Ryan Heighton is a JD candidate at Osgoode Hall Law School.

One Comment
  1. Ever since the Myriad litigation began a number of years ago, I haven’t been able to pick a side of the argument. I feel I may be on Dr. Palombi’s side where the patenting of genes will only contribute to the creation of monopolies or “cartels”. The monopoly may already have begun since the cost of breast cancer screening has nearly tripled since Myriad patented the BRCA genes. The alternative argument is that companies like Myriad may be unlikely to take on the costly endeavour of researching and uncovering potential cancer markers if they are not adequately compensated. I guess this is the age-old tug-of-war or balancing act we have grown accustomed to in intellectual property law.

    Since s. 2 of the Patent Act defines an “invention” as “any new and useful art, process, machine, manufacture or composition of matter, or any new and useful improvement in any art, process, machine, manufacture or composition of matter,” it’s clear that there are limitations on what can be patented. These limitations were noted by the court in Harvard College v. Canada where it was held that the definition of “invention” in the Patent Act demonstrates Parliament’s intention to include certain subject matter as patentable and exclude other subject matter as being outside the confines of the statute. Since one of the earliest dogmas of patent law was premised on the fact that “anything under the sun made by man” is patentable, one can assume that genes, proteins, and living matter that exist naturally within living organisms would not be patentable subject matter. Clearly, the U.S. and now Australia do not agree.

    In the U.S. case, Merck & Co., Inc., v. Olin Mathieson Chemical Corporation, the court held that DNA and protein sequences were deemed patentable so long as they are isolated and purified. After considerable public outcry and political pressure, it was not surprising that the U.S. Patent Office released the “Utility Examination Guidelines” which made patenting DNA and protein sequences more difficult. The Guidelines stipulated that a DNA or protein sequence patent would only be awarded if the function of the sequence was known. The U.S. Myriad case is the landmark decision in this area. The court held that isolated genes are patentable subject matter because DNA isolated from the body is “markedly different” from the DNA that exists naturally in chromosomes. It seems that Australian courts are following a similar pattern of reasoning since they feel that isolated genes are patentable because they are “not naturally occurring DNA or RNA as they exist within the cells of the human body.”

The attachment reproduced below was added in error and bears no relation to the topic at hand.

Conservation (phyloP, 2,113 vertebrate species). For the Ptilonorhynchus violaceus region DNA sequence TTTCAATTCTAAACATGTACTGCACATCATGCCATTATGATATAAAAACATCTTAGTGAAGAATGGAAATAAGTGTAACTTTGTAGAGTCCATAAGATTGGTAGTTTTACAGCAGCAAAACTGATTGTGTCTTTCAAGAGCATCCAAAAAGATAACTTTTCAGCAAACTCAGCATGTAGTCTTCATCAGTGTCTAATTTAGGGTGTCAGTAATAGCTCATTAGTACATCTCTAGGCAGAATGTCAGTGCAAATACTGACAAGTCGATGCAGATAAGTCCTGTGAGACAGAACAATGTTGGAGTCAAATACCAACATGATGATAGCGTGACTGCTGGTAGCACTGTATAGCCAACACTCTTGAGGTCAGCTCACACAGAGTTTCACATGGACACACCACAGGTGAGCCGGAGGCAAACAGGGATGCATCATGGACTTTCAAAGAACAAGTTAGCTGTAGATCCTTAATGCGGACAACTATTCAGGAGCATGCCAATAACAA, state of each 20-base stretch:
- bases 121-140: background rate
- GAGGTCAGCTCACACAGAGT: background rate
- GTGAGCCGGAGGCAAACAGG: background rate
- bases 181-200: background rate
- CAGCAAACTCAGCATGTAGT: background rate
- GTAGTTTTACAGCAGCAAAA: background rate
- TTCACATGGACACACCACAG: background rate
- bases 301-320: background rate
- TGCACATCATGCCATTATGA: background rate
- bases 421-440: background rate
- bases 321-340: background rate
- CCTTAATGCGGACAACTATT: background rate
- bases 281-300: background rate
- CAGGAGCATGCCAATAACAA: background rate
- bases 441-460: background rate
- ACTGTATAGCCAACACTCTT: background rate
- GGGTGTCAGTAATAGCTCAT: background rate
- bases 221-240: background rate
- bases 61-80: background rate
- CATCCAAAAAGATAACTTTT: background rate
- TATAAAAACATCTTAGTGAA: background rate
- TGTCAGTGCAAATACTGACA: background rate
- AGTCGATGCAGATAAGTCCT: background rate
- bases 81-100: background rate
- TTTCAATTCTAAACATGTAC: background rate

An argument can be made that Canada is headed down the U.S. and Australian path of gene patenting. The court denied a patent on the Oncomouse in Harvard College v. Canada; however, in Monsanto Canada Inc. v. Schmeiser, the court held that a patent covering the commercial rights to genetically-modified cells in canola plants extended rights to the patent holder over the entire plant. The holdings in Harvard College v. Canada and Monsanto v. Schmeiser are clearly contradictory, but this just may reflect how Canada is adopting the trend seen in other jurisdictions.

    These cases bring to the forefront the unresolved social, biological, political, ethical and economic issues surrounding this area of patent law. The courts are likely influenced by various non-legal factors such as the economy, investments, and international competitiveness. As a result, these non-legal factors have taken priority over established legal doctrines. It’s definitely clear that the commercialization of genomic research will continue to grow. Allowing research and patenting to progress uninhibited might be the right choice for some; however, this approach may permit too much naturally occurring material to become the property of a few large companies. I’m not sure if limiting scientific research to only a select few will contribute to or stifle innovation. Likely the latter, but only time will tell.